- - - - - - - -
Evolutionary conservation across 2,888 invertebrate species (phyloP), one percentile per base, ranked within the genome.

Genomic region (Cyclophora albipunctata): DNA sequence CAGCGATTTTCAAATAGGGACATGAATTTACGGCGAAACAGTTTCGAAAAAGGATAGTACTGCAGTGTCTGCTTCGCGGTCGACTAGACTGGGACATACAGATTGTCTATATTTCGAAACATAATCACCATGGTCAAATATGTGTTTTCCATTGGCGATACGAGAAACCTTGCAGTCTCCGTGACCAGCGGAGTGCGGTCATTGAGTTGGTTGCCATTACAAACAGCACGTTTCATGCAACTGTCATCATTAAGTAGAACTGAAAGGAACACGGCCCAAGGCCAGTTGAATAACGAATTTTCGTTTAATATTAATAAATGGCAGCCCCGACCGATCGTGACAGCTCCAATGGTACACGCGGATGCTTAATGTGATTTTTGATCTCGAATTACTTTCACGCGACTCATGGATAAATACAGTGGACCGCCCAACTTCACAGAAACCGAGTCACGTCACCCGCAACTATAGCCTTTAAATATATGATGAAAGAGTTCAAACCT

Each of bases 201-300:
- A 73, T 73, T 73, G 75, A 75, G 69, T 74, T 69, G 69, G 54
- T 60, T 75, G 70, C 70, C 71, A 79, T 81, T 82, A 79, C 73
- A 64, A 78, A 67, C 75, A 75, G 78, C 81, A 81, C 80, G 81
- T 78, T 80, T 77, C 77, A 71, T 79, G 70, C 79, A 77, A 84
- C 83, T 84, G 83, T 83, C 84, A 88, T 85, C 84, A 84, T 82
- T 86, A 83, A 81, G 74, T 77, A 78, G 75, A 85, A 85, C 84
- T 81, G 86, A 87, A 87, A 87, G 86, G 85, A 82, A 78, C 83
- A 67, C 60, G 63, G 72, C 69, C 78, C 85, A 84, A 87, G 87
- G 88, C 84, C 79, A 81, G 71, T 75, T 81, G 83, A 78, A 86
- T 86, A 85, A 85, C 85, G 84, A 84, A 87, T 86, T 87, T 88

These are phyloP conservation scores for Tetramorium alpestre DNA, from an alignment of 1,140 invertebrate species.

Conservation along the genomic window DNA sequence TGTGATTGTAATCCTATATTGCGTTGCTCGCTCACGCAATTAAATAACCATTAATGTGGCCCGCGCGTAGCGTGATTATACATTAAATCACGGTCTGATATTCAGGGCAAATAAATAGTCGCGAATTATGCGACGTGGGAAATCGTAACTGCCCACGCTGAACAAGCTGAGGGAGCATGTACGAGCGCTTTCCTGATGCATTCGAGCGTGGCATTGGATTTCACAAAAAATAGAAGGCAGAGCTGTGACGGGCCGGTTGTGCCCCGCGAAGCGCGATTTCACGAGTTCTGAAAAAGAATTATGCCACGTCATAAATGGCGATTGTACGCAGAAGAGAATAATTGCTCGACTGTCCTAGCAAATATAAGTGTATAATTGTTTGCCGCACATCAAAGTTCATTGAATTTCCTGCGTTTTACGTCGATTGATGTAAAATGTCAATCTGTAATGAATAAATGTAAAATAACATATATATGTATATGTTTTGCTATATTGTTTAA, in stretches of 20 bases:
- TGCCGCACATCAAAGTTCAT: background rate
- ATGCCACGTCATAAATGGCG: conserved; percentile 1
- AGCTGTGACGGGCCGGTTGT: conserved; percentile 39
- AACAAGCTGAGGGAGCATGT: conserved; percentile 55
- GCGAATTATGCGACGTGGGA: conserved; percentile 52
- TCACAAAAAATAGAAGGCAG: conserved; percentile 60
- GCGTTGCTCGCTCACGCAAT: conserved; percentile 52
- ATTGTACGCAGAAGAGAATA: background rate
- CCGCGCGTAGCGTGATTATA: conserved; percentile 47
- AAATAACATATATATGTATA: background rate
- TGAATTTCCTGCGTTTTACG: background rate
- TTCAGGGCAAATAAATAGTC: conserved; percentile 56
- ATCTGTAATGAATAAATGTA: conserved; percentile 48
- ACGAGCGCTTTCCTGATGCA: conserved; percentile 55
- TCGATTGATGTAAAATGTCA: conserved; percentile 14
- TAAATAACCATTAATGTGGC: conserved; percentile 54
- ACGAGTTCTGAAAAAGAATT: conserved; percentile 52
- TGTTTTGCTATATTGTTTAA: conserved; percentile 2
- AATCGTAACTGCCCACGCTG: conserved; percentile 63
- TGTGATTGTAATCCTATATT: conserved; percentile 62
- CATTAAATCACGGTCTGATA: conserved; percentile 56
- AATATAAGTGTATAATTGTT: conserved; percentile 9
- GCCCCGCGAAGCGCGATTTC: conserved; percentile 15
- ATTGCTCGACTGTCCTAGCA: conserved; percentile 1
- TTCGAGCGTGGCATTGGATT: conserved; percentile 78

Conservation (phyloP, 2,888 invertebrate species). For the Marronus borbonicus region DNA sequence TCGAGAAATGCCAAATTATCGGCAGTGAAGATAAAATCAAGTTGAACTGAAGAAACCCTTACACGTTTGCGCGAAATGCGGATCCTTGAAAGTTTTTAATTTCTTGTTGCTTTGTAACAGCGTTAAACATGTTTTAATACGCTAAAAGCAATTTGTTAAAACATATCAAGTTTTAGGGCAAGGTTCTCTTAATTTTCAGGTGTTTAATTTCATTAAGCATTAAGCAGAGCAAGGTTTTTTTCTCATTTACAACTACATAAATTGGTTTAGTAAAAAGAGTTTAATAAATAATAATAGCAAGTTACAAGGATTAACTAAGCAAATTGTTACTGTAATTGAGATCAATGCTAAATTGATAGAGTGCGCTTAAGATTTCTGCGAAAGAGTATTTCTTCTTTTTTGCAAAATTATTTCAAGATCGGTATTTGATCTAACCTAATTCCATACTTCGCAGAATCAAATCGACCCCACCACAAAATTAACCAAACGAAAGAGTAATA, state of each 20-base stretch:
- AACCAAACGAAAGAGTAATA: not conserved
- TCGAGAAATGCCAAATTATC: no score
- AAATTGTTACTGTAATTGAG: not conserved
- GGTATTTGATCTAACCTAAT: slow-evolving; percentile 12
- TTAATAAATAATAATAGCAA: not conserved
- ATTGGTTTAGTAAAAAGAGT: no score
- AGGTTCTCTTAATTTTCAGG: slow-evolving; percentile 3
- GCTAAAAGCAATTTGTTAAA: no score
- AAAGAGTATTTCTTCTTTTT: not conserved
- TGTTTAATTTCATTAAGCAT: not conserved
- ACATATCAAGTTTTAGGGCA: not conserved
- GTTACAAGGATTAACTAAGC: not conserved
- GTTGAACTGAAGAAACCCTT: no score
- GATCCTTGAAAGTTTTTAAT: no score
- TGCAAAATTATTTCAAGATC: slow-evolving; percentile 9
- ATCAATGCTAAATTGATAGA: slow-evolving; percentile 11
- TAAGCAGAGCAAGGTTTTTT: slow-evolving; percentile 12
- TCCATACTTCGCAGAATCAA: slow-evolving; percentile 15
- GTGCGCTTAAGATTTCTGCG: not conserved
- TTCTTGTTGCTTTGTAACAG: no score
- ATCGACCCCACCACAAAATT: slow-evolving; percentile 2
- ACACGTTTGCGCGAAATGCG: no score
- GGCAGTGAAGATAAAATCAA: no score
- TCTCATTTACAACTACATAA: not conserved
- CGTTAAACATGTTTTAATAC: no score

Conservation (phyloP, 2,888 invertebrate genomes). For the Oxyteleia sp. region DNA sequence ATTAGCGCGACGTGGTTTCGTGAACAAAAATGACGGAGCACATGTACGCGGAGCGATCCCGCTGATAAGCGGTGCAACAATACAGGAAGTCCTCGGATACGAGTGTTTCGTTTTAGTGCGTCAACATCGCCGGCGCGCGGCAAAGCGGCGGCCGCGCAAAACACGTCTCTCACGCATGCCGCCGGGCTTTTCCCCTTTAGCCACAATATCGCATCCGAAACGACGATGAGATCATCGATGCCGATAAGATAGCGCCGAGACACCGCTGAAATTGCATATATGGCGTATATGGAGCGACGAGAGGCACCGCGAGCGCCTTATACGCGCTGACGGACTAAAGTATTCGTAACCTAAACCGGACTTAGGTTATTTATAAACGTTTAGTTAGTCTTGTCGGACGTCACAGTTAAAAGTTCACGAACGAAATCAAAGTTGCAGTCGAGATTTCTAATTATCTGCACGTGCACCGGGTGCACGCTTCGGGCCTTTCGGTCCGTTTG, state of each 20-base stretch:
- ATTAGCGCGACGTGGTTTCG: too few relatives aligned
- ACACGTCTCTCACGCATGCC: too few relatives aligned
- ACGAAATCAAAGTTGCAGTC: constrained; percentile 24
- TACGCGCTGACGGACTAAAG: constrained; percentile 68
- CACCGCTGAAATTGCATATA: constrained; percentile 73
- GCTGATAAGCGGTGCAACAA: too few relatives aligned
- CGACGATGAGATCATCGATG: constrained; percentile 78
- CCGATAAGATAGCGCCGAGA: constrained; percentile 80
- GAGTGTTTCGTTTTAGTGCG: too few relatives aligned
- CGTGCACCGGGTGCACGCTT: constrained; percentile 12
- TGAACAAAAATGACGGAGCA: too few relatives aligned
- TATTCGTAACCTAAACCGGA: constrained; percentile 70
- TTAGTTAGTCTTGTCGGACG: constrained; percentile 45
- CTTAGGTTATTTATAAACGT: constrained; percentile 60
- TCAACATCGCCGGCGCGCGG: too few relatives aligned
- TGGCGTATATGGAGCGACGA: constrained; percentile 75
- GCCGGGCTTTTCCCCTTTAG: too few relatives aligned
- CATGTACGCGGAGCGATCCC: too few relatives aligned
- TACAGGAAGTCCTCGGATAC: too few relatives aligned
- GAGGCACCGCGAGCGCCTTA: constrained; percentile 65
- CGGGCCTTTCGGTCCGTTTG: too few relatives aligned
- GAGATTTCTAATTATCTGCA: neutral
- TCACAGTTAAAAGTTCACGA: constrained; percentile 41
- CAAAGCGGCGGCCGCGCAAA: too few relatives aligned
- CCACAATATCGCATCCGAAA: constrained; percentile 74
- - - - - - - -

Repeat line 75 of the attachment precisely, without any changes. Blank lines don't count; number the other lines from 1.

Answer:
- CCGATAAGATAGCGCCGAGA: constrained; percentile 80